Analysis of laboratory experiments simulating space weathering optical effects on atmosphereless planetary bodies reveals that the time needed to alter the spectrum of an ordinary chondrite meteorite to resemble the overall spectral shape and slope of an S-type asteroid is about ~ 0.1 Myr. The time required to reduce the visible albedo of samples to ~ 0.05 is ~ 1 Myr. Since both these timescales are much less than the average collisional lifetime of asteroids larger than several kilometres in size, numerous low-albedo asteroids having reddish spectra with subdued absorption bands should be observed instead of an S-type dominated population. It is not the case because asteroid surfaces cannot be considered as undisturbed, unlike laboratory samples. We have estimated the number of collisions occurring in the time of 105 yr between asteroids and projectiles of various sizes and show that impact-activated motions of regolith particles counteract the progress of optical maturation of asteroid surfaces. Continual rejuvenation of asteroid surfaces by impacts does not allow bodies with the ordinary chondrite composition to be masked among S asteroids. Spectroscopic analysis, using relatively invariant spectral parameters, such as band centers and band area ratios, can determine whether the surface of an S asteroid has chondritic composition or not. Differences in the environment of the main asteroid belt versus that at 1 AU, and the physical difference between the Moon and main belt asteroids (i.e., size) can account for the lack of lunar-type weathering on main belt asteroids.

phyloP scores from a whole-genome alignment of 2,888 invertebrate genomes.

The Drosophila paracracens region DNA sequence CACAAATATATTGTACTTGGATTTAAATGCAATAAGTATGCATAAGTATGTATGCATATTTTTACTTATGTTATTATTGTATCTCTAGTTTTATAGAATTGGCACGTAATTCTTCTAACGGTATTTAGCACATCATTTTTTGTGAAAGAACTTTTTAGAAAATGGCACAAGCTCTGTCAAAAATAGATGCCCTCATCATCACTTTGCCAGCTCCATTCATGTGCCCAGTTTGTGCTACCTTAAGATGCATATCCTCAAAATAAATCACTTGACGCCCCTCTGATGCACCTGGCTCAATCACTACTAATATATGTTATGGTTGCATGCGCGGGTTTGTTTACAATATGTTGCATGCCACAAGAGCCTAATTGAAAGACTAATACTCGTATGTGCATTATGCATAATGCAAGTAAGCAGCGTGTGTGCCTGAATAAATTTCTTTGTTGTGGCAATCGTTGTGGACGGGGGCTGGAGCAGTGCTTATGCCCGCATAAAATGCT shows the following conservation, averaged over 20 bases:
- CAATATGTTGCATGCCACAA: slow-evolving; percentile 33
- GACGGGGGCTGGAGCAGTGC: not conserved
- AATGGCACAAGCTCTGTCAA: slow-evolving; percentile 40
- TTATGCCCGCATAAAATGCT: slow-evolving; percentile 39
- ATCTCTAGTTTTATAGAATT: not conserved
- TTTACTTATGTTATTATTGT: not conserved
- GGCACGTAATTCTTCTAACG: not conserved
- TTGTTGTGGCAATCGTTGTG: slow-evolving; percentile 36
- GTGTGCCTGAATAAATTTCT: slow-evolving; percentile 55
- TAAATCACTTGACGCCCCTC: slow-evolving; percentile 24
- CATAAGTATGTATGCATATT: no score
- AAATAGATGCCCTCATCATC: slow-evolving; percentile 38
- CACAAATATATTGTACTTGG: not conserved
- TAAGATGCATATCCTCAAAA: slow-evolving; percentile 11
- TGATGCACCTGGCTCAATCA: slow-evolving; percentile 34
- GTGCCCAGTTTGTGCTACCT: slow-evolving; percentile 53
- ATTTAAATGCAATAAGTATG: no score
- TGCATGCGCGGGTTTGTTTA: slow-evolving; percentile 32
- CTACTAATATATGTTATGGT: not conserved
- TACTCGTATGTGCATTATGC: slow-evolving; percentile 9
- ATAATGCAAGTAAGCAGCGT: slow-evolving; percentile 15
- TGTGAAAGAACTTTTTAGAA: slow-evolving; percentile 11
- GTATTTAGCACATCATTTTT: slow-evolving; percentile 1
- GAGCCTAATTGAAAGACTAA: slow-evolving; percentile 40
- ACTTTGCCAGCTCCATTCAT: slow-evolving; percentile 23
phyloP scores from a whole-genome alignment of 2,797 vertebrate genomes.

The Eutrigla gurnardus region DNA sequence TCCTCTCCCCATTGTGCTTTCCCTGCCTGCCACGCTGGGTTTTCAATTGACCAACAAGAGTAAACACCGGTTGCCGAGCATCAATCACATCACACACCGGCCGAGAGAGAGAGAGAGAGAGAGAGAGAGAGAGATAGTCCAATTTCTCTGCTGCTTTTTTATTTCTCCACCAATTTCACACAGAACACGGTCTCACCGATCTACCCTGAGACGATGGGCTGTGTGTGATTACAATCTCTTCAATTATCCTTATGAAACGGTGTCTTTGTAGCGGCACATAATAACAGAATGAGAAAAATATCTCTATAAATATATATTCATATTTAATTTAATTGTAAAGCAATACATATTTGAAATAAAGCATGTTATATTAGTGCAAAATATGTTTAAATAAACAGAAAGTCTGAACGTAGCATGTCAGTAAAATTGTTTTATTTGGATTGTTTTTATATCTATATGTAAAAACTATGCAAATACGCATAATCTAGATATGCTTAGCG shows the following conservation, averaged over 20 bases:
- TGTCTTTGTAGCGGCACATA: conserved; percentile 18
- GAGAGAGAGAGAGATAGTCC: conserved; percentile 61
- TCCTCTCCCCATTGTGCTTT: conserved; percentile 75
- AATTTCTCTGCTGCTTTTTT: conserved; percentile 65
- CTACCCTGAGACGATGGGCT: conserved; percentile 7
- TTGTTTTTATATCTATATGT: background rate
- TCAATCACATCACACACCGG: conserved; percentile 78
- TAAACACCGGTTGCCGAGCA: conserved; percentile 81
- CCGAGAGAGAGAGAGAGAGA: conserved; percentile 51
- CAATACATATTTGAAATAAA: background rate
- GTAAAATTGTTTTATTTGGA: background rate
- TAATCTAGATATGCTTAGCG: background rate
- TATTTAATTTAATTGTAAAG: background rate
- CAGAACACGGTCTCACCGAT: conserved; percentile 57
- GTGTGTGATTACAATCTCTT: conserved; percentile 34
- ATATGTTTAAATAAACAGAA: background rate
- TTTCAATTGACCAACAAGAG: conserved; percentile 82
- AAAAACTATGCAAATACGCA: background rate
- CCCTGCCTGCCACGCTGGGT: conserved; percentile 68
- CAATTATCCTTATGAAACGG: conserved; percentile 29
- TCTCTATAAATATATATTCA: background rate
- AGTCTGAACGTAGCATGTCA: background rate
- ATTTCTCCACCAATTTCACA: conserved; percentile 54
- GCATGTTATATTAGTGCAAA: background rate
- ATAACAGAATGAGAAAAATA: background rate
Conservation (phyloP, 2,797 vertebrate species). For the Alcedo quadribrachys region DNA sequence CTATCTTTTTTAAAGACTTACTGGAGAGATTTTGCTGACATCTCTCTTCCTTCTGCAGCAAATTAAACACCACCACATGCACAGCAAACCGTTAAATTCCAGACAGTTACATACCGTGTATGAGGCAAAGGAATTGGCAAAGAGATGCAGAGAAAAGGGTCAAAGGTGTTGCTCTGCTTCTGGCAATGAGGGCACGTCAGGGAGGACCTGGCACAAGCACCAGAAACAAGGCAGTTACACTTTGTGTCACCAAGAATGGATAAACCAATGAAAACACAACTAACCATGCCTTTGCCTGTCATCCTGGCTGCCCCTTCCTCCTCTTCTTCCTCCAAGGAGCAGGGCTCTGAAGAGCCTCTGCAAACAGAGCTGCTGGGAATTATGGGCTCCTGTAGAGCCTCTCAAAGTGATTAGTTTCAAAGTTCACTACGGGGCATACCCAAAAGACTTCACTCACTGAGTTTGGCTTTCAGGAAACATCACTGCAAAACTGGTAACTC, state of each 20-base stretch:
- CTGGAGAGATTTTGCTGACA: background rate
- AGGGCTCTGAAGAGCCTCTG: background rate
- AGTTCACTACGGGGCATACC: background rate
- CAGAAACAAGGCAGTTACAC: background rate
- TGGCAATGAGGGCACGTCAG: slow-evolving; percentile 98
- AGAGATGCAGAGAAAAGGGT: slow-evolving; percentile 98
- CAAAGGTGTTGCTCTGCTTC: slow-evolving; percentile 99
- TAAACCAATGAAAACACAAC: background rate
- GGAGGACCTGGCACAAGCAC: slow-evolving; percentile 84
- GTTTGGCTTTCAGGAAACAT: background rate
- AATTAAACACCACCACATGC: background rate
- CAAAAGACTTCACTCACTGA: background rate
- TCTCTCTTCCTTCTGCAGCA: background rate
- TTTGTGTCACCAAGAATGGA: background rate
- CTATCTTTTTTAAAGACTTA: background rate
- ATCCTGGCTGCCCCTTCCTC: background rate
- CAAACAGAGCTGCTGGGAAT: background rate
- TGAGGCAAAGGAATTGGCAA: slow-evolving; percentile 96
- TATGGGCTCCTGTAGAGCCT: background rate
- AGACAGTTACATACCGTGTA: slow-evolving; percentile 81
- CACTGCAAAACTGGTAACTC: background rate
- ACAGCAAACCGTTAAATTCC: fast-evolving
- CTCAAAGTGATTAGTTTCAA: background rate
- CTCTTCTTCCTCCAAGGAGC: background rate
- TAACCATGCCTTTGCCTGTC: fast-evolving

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Asteroid Belts
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Asteroid Belts at Just the Right Place are Friendly to Life

Solar systems with life-bearing planets may be rare if they are dependent on the presence of asteroid belts of just the right mass, according to a study by Rebecca Martin, a NASA Sagan Fellow from the University of Colorado in Boulder, and astronomer Mario Livio of the Space Telescope Science Institute in Baltimore, Md.
They suggest that the size and location of an asteroid belt, shaped by the evolution of the sun's planet-forming disk and by the gravitational influence of a nearby giant Jupiter-like planet, may determine whether complex life will evolve on an Earth-like planet.
This might sound surprising because asteroids are considered a nuisance due to their potential to impact Earth and trigger mass extinctions. But an emerging view proposes that asteroid collisions with planets may provide a boost to the birth and evolution of complex life.

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Title: Asteroids dimensions and the Truncated Pareto distribution
Authors: L. Zaninetti, M. Ferraro

In this chapter first the statistics of the standard and truncated Pareto distributions are derived and used to fit empirical values of asteroids diameters from different families, namely, Koronis, Eos and Themis, and from the Astorb database. A theoretical analysis is then carried out and two possible physical mechanisms are suggested that account for Pareto tails in distributions of asteroids diameter.